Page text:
When should I move my cannabis plants outside?
Q: "I’ve started my cannabis plants indoors for the first time because the growing season is pretty short where I live, but I’m not sure when the best time to move them outside is. Can I just take them outside when it’s warm enough or should I do it gradually?"
A: Although cannabis is pretty resilient, it is still very important to slowly transition plants to an outdoor environment after being started indoors. Even the most efficient and effective horticultural lighting source is a drop in the bucket compared with the sun. Plants that are not transitioned properly to direct sunlight can experience significant damage. The wind, weather, and temperature fluctuations from daytime to nighttime should also be considered when transitioning your cannabis plants outdoors. The process of transitioning cannabis plants started indoors to an outdoor environment is known as hardening off.
Hardening off is defined as the process of gradually exposing tender plants to sunlight, wind, and temperature fluctuations.
Determining your growing zone is the first step when bringing your cannabis plants outdoors. A quick internet search should disclose this information. Once you know your growing zone, you can find out your area’s last average frost date. Unless protected by a greenhouse, cold frame, or other climate control tool, cannabis plants should not be brought outdoors until after the last average frost date. In other words, the hardening off process begins after your geographical location’s last average frost date.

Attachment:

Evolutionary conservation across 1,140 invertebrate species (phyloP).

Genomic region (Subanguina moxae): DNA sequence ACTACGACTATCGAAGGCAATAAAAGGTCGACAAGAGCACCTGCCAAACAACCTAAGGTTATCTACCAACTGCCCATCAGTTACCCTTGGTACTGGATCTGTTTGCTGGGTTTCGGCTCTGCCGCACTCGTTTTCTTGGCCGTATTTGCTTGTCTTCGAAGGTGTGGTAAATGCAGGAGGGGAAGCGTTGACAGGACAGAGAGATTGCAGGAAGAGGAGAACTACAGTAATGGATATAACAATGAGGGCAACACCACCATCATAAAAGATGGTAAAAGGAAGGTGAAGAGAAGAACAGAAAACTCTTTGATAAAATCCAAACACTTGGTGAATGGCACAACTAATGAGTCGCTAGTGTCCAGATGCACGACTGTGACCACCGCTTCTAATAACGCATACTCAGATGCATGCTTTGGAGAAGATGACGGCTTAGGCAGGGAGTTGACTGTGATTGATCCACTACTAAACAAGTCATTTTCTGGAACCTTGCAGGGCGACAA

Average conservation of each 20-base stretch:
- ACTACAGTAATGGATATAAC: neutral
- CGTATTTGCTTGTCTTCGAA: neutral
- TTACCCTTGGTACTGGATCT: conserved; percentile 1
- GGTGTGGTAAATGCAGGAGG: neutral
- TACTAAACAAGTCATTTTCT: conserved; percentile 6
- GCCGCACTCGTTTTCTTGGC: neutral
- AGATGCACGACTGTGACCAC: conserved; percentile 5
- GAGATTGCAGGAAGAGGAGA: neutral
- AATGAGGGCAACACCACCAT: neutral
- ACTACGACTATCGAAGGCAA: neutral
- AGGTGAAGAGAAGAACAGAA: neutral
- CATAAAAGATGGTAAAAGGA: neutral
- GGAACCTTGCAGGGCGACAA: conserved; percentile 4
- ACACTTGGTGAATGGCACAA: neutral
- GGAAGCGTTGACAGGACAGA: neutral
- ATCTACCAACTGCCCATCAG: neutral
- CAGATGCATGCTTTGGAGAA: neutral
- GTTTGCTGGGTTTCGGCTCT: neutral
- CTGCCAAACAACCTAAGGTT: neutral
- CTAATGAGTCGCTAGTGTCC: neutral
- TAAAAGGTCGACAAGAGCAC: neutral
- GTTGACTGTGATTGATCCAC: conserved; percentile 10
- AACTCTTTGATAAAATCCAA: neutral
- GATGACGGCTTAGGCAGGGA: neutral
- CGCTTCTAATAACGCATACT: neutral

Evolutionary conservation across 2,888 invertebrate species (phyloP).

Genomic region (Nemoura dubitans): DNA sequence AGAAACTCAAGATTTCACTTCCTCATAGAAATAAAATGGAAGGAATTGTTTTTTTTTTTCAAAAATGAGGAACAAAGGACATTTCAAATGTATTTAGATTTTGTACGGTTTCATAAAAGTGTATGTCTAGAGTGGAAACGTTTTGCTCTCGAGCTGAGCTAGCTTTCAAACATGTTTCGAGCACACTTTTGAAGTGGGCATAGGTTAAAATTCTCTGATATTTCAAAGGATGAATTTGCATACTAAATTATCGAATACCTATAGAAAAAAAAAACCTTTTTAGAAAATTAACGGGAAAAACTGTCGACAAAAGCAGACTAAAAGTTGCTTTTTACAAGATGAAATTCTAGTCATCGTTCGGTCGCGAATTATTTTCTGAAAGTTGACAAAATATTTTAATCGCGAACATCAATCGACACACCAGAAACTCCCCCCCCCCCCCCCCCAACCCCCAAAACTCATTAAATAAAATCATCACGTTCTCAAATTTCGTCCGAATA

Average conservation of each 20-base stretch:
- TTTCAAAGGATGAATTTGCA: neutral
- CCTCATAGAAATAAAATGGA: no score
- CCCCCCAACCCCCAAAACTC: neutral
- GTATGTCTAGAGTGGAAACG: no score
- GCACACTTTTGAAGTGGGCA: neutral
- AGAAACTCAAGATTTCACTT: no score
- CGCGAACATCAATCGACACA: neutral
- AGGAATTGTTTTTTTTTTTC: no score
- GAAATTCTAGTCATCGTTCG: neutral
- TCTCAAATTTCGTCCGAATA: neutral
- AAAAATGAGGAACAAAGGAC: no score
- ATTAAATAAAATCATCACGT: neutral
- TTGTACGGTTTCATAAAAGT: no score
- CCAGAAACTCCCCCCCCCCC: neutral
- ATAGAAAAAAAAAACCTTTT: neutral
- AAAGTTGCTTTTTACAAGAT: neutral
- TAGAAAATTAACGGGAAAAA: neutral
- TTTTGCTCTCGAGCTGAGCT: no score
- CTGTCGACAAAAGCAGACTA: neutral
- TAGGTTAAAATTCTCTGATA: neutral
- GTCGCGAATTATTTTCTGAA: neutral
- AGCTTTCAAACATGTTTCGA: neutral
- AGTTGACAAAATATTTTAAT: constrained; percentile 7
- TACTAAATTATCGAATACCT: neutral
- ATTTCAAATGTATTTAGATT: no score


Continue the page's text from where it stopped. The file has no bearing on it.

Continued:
When hardening off cannabis plants (or any plant started indoors) gradual exposure is key. If possible, start by bringing the plants outdoors for just a few hours a day. Initially, the plants being transitioned should not be placed in direct sunlight. Instead, for their first three to four outdoor days, place them in the shade. After a few days, plants can be gradually exposed to direct sunlight. Each day, both the length of time outdoors and the amount of exposure to direct sunlight can be increased. After a week or two of gradual increments, the plants should be able to handle direct sunlight for multiple hours a day.
Wind and weather should also be introduced gradually as part of the hardening off process. In some cases, a wind shield or canopy may be useful to protect tender cannabis plants from damage during transitioning. As long as the plants are exposed gradually, the wind and weather will actually help strengthen the overall structural integrity of the plants.
Once hardened off, cannabis plants will thrive in direct sunlight, wind, and weather. They will become tolerant of temperature fluctuations, as well as pathogens and pests. Patience is required, but cannabis cultivators who implement the simple process of hardening off will reap the benefits of a smooth transition from indoors to outdoors.
Keep on Growing,
Lee G. Lyzit
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